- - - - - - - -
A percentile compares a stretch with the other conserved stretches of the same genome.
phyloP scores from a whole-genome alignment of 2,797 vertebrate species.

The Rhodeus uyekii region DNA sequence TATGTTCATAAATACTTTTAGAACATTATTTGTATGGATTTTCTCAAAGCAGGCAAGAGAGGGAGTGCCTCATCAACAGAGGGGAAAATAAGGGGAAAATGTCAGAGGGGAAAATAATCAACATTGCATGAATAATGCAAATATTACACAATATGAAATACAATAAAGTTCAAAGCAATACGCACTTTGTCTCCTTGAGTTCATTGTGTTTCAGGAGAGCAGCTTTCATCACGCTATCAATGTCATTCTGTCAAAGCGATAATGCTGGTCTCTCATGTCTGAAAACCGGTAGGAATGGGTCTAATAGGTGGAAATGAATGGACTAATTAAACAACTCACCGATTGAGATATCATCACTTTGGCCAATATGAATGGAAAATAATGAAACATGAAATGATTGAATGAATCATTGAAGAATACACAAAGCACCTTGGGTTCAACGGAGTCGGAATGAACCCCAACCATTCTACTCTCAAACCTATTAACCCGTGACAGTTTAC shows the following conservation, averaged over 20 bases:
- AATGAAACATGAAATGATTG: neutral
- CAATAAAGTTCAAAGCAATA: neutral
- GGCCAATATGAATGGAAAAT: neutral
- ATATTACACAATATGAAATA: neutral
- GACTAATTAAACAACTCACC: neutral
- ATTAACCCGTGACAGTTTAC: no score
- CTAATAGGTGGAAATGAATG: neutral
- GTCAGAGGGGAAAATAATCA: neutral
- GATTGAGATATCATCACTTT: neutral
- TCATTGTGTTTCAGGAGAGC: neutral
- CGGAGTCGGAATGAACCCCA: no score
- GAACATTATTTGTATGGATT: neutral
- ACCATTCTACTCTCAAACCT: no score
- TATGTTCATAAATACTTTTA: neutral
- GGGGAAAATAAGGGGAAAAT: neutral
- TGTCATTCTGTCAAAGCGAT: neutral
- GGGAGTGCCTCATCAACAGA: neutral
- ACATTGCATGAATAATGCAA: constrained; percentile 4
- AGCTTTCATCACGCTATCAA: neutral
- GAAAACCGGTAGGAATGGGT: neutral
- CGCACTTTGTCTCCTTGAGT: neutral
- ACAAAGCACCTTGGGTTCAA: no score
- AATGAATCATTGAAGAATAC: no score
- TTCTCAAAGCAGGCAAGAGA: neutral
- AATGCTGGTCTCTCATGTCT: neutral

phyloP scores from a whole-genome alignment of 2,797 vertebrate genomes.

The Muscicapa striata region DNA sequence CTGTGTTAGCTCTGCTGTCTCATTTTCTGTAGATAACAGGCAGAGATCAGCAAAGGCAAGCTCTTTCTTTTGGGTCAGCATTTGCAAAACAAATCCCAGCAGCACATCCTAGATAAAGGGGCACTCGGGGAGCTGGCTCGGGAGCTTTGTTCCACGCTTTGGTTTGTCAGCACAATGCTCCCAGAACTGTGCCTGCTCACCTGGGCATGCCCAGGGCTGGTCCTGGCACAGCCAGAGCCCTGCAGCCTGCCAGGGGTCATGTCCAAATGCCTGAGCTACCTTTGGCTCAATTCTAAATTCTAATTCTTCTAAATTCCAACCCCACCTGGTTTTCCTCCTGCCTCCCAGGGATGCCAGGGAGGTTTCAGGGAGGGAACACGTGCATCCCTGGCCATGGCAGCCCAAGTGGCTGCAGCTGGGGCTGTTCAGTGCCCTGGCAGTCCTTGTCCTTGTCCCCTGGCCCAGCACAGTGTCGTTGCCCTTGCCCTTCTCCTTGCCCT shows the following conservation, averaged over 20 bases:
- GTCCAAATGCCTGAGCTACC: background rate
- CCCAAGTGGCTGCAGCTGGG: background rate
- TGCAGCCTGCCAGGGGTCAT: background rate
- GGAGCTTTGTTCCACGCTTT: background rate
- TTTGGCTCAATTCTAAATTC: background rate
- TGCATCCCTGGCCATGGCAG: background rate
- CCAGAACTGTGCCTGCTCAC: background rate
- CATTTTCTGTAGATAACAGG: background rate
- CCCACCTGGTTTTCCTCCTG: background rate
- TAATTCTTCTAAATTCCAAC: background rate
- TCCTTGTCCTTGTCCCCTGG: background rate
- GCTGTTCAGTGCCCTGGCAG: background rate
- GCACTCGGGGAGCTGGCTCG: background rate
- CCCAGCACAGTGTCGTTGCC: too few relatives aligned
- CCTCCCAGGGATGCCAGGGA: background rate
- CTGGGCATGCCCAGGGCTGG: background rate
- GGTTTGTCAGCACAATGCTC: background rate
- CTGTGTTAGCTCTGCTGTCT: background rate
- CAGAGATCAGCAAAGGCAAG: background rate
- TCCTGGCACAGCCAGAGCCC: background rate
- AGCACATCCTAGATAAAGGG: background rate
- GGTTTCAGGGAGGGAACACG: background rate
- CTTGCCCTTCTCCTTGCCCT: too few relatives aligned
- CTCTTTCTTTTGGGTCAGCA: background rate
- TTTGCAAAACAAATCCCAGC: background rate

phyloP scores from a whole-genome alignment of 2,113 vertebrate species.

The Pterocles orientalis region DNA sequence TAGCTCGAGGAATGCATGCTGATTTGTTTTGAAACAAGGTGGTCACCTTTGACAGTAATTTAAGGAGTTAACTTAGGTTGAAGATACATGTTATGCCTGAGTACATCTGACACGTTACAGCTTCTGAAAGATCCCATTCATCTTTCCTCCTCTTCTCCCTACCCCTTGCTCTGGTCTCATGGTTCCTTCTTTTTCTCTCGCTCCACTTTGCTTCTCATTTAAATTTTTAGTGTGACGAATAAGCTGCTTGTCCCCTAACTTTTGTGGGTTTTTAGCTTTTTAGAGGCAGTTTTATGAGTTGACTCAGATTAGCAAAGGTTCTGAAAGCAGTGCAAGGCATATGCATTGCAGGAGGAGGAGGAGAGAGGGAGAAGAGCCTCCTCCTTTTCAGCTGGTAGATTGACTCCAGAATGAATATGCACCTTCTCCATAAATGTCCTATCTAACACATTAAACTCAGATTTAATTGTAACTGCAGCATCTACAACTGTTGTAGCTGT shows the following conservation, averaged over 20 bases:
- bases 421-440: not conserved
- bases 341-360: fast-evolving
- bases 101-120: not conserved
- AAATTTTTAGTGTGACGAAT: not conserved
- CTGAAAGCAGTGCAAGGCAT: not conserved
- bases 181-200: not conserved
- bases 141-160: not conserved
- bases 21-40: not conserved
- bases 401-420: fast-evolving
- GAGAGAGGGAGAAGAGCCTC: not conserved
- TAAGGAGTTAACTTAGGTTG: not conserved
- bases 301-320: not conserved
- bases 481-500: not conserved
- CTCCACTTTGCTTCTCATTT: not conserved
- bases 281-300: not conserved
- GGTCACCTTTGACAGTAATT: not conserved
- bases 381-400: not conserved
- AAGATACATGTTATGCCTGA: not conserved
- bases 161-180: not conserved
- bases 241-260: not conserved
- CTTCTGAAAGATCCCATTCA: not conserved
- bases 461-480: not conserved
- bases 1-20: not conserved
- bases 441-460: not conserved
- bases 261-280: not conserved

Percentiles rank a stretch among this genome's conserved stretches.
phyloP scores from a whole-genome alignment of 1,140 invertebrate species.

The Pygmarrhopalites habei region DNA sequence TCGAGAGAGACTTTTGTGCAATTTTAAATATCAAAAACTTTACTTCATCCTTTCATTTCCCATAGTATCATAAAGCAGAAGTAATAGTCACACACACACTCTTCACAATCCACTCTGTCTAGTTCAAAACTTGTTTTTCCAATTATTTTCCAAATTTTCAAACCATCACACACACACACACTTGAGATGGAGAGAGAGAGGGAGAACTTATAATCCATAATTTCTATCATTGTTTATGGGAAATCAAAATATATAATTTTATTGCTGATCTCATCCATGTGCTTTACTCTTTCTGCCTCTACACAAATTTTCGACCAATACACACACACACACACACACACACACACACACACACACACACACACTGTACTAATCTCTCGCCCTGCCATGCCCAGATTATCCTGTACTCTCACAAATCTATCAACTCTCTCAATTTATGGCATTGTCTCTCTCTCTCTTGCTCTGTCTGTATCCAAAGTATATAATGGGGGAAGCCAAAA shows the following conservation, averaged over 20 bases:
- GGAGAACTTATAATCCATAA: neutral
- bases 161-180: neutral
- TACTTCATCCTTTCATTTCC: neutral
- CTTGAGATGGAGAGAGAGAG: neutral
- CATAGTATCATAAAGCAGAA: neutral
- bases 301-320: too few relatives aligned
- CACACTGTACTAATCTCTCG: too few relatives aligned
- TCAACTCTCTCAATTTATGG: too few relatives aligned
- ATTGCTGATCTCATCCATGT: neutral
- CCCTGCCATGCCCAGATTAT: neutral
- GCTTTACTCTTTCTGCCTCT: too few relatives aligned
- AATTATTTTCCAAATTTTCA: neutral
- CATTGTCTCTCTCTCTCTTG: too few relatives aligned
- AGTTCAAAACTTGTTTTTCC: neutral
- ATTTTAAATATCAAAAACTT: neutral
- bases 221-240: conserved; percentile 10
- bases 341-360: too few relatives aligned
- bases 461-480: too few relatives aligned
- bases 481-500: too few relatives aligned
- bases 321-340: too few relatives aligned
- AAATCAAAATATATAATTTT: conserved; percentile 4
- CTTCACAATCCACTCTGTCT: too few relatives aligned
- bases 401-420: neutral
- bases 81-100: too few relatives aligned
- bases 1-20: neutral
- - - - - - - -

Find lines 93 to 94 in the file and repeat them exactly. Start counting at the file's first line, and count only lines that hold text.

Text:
- TCAACTCTCTCAATTTATGG: too few relatives aligned
- ATTGCTGATCTCATCCATGT: neutral